For flowtechnical reasons, e.g. to increase the operating efficiency of the vacuum cleaner by minimizing the air flow resistance, vacuum cleaner designs strive to provide the largest possible cross-sectional area of the exhaust channel and especially the exhaust outlet openings in the housing of the vacuum cleaner, in order thereby to achieve a small exhaust air flow resistance. However, contrary to these requirements, it is also desired to reduce the noise emissions as discussed above, which could be achieved by providing a relatively large air flow resistance. Thus, these two requirements, of efficient operation through a reduced flow resistance on the one hand, and reduced noise emissions through an increased flow resistance on the other hand, are directly opposed to each other.
European Patent Publication EP 0,706,774 B discloses an attempt to improve on the above mentioned balancing between the two opposite goals. Particularly, this European Patent Publication suggests to increase the outlet cros-sectional area through corresponding covered openings in the form of slots in the side walls of the housing of the vacuum cleaner in the manner of a protective shroud.
In view of the above, it is an object of the invention to provide a structurally simple exhaust arrangement for a vacuum cleaner housing, whereby the exhaust or outlet flow area can be further increased and a relatively low exhaust flow velocity can be achieved, while additionally providing improved noise damping, especially in comparison to the prior art. The invention further aims to avoid or overcome the disadvantages of the prior art, and to achieve additional advantages, as apparent from the present specification. The attainment of these objects is, however, not a required limitation of the present invention.
The above objects have been achieved according to the invention in an exhaust filter arrangement of a vacuum cleaner. The vacuum cleaner includes a primary dust and dirt separating unit or primary dirt collector connected to an inlet suction channel such as a vacuum hose and arranged upstream of a suction motor unit. The primary dirt collector may be a filter bag, for example. From there, the primary filtered air is sucked through the motor unit, which includes a vacuum blower or fan and a drive motor, and then blown out via the exhaust arrangement. According to the invention, the exhaust arrangement comprises an exhaust filter unit including an exhaust filter material that outwardly covers and extends over at least a large surface area of the vacuum cleaner housing. This large surface area of the vacuum cleaner housing is especially the housing of the primary dirt collector and preferably has a cylindrical shape. The exhaust filter unit outwardly covers and extends over at least one third, or preferably at least one half, or even more preferably at least two thirds, or even the entirety of the surface area of the housing of the primary dirt collector. Preferably, the filter material of the exhaust filter unit has a cylindrical or generally tubular shape and either completely or at least partially surrounds, encloses, and envelops the pertinent portion of the vacuum cleaner housing. In this arrangement, an annular exhaust air space is formed between the vacuum cleaner housing and the outwardly located filter material of the exhaust filter unit. The primary filtered airflow is blown by the motor unit from the motor chamber through exhaust passages into this exhaust air space, from which the exhaust air then flows outwardly in a diffused non-concentrated and low-speed manner through the relatively large cross-sectional flow area of the filter material of the exhaust filter unit.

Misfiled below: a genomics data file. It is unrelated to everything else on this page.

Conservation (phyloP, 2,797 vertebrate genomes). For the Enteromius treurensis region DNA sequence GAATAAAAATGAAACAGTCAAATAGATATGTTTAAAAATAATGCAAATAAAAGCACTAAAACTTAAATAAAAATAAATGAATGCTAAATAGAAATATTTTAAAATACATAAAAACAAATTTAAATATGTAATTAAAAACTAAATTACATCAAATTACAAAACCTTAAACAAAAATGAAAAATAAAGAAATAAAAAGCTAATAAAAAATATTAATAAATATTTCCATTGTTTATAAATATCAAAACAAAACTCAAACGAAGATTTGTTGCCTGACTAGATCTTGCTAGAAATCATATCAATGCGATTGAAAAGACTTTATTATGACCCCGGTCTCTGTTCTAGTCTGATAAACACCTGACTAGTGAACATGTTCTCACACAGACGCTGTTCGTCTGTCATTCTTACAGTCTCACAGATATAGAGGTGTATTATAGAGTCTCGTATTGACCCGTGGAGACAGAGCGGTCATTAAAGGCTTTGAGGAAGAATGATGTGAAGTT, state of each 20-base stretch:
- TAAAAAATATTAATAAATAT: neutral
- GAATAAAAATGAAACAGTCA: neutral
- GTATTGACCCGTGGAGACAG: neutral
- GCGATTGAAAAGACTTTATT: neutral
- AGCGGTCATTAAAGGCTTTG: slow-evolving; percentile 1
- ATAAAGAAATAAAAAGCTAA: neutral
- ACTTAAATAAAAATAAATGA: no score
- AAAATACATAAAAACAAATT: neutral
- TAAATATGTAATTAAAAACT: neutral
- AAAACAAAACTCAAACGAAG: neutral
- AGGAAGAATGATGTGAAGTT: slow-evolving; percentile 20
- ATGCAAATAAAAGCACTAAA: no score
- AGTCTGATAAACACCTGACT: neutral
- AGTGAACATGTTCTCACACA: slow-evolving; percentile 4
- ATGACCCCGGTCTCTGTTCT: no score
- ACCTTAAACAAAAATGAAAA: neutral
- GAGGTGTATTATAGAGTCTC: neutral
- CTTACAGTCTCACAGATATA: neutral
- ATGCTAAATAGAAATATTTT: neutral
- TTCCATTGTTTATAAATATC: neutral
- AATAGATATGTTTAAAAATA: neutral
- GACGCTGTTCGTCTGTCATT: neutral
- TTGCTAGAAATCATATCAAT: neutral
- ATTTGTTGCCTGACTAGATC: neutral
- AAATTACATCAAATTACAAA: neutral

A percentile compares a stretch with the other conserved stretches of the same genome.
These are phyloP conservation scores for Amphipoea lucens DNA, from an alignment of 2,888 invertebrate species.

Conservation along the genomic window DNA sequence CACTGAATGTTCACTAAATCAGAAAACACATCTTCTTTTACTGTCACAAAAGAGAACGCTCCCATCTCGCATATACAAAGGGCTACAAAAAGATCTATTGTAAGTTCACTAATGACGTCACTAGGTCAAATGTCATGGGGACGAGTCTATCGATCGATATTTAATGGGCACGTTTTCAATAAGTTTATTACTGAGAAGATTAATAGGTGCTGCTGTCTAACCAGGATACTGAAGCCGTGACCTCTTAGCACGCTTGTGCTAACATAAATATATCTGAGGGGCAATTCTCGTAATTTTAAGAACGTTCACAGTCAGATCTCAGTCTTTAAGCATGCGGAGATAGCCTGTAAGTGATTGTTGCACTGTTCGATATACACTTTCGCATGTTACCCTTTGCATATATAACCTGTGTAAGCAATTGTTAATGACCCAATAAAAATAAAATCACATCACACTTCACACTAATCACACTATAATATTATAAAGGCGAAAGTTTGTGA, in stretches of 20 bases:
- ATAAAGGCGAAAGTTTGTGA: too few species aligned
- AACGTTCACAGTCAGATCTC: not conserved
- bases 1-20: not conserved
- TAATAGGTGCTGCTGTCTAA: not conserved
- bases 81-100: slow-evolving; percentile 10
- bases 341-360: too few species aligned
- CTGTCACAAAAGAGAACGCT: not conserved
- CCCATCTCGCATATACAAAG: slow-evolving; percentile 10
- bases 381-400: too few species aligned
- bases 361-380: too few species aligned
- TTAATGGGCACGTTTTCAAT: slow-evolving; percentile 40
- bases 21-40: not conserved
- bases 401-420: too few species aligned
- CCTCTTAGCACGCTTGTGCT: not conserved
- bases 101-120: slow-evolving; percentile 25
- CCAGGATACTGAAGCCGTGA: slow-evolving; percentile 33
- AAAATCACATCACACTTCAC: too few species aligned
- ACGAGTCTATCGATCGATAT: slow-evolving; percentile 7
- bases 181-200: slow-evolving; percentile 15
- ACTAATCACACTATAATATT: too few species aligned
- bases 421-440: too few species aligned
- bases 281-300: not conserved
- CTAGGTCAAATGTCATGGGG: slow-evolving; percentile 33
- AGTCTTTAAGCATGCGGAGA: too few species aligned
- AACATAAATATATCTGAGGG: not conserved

In this context, the invention uses a relatively simple technical measure to achieve a large exhaust flow surface area, so that only low flow velocities will arise in the exhaust flow area. Thereby, the total exhaust flow volume is distributed over a large surface area, e.g. a large portion of the total outer surface area of the vacuum cleaner housing, so that the exhaust flow is quite diffused and does not form a noticeable jet of exhaust air. Also, the development of flow-generated noise is thereby very low. The provision of the exhaust filter material outwardly around and substantially enclosing or enveloping the vacuum cleaner housing additionally provides noise damping to reduce the total noise emission including the emission of motor-generated noise.